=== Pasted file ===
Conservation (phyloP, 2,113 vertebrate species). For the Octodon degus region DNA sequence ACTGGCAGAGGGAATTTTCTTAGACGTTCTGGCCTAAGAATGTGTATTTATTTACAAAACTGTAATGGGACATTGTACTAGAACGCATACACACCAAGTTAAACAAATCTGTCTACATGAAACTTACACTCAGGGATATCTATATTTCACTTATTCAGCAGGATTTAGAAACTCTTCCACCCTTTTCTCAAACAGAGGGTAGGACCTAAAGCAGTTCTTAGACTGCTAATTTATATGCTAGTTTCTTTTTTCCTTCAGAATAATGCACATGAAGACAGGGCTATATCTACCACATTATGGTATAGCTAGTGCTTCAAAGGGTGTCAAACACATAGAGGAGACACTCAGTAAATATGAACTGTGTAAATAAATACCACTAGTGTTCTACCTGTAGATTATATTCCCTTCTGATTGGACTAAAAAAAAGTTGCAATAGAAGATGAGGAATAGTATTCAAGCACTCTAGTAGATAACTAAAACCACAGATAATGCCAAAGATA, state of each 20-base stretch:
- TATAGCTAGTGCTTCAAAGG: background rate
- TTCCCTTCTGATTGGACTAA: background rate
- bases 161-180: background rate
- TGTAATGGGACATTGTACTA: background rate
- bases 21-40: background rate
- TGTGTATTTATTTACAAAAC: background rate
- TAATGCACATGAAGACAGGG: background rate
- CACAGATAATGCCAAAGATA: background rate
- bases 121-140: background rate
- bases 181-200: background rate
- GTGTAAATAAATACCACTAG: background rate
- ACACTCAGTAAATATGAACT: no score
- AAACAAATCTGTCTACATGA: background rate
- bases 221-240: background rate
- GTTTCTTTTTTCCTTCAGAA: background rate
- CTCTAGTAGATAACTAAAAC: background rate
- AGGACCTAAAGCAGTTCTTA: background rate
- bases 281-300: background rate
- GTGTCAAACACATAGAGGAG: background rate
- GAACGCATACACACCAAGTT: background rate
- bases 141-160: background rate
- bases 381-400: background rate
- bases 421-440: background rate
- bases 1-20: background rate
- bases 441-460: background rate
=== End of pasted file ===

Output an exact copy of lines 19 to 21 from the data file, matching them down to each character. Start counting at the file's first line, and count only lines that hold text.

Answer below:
- bases 281-300: background rate
- GTGTCAAACACATAGAGGAG: background rate
- GAACGCATACACACCAAGTT: background rate